But there is still a slim chance that House Bill 1139 could be recalled for another vote before the March 14 deadline for reconsideration.
H.B. 1139, which passed the House 114-3 on Feb. 12, was a surprise failure on the other side of the Capitol when 25 Senators voted against the amended measure. There were 20 favorable votes, and six Senators were either absent or did not vote. The bill was immediately held for reconsideration.
A Senator, who voted for the passage and would only speak on the condition of anonymity, said the opposition came from gun dealers. He said he was told by several Senators who voted against 1139 that gun dealers argued that they had already placed orders for the year and that it was too late to cancel those orders. They feared they would be left with thousands of dollars worth of firearms they couldn't sell.
The guns in questions are those single-shot, breech-loading centerfire rifles of at least .35 caliber that have been legal for several years during primitive weapon season. Thousands have been sold, but many hunters in a poor state with a struggling economy who couldn't afford to buy an extra gun felt the situation unfair.
"A friend of mine who works (as a lobbyist) at the Capitol told me that the gun dealers are responsible, and I'm sorry but that's not right," said Jeremy Todd, an avid deer hunter from Jackson who strongly supports the bill. "What are there, maybe 100 gun dealers who'd be affected? How many deer hunters are there in Mississippi, a quarter million? This doesn't make sense to side with the few against the masses. Especially when those dealers had to know this bill was coming.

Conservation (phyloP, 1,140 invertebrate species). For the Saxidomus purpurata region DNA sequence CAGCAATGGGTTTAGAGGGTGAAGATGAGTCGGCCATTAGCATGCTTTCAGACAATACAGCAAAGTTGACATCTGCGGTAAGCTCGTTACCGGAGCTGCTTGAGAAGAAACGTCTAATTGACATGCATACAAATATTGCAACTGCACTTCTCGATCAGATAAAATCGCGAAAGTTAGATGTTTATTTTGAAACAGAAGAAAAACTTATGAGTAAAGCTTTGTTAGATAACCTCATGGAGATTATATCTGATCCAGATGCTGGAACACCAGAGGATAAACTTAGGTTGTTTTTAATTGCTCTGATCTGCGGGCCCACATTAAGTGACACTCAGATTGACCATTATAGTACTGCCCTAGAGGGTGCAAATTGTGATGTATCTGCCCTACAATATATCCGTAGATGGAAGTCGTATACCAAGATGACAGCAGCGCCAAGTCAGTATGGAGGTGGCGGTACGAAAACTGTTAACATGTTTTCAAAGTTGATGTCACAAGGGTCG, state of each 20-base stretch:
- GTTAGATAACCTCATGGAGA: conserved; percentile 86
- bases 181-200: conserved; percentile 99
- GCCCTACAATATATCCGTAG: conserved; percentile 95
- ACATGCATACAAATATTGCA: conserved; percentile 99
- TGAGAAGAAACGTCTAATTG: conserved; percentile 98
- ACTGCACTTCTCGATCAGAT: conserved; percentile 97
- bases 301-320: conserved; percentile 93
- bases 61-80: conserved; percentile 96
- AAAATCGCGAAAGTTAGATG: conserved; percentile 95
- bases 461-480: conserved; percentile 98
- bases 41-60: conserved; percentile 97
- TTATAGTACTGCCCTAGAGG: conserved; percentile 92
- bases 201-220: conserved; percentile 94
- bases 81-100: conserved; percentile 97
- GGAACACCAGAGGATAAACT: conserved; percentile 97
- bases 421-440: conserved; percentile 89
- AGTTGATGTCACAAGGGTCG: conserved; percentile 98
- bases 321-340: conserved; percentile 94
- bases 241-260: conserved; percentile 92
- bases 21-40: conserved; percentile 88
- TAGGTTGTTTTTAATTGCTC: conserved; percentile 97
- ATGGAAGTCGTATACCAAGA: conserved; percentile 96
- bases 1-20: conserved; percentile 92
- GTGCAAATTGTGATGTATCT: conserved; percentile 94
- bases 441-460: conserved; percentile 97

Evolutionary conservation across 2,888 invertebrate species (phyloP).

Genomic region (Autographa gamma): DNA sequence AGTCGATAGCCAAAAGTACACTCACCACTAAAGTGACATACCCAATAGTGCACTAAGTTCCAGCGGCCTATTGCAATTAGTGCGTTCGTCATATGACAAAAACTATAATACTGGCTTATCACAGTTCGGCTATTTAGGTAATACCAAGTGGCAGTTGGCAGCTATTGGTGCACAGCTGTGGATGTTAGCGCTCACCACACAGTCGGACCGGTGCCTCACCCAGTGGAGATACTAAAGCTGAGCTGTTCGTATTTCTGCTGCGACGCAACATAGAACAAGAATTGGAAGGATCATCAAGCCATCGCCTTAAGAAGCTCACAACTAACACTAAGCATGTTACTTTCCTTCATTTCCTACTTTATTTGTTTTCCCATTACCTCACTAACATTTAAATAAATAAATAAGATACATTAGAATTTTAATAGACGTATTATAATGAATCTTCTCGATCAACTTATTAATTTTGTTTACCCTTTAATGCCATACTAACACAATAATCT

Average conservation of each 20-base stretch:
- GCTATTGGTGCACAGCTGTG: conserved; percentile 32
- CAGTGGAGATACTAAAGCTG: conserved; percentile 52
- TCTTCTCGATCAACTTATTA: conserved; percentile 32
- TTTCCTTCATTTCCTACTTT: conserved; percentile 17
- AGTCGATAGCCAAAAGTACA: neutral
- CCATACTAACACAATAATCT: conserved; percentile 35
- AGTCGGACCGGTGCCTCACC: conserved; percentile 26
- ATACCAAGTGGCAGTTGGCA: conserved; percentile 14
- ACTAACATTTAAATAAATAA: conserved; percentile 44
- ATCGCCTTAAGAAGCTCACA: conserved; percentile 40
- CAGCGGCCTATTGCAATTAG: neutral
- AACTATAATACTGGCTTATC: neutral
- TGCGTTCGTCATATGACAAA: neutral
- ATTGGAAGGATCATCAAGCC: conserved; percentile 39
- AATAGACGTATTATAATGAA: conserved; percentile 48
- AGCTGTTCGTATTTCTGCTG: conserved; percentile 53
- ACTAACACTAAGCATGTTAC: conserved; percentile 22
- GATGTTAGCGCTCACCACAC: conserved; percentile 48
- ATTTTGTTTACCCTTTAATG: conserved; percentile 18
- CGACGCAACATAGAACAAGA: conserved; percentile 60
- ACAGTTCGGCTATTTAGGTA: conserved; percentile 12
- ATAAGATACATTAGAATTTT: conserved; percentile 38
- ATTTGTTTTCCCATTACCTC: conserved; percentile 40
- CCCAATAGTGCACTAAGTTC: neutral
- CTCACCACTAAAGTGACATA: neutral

"The primitive weapon season is a joke and everybody knows that it needs to be done away with and that it's just a matter of time until it is trashed. The whole idea of still having a primitive weapon season when so many people now use centerfires is ridiculous, anyway. There is no tradition, and there hasn't been for a long, long time."
The original House bill had been amended by the Senate on three points, including (1) to include only those primitive weapon seasons after Nov. 30, (2) to allow deeded landowners or leaseholders AND THEIR GUESTS to use regular guns, and (3) to make the effective date July 1, 2014.
Excluding the special early November doe-only season and moving the effective date to 2014 were both aimed at giving some relief to gun dealers.
"How stupid was that, thinking that moving the date back to 2014 would help the gun shops?" Todd said. "Shows you how ridiculous things are in the Capitol. Who in their right mind would shell out $600 or $800 for a new gun and scope for one season? Not me, that's for sure. I can't afford it if we stay the way it is forever."
As written and amended, H.B. 1139 would require that anyone using a regular firearm during a primitive weapon season would still need to buy either a Sportsman License or a primitive weapon permit.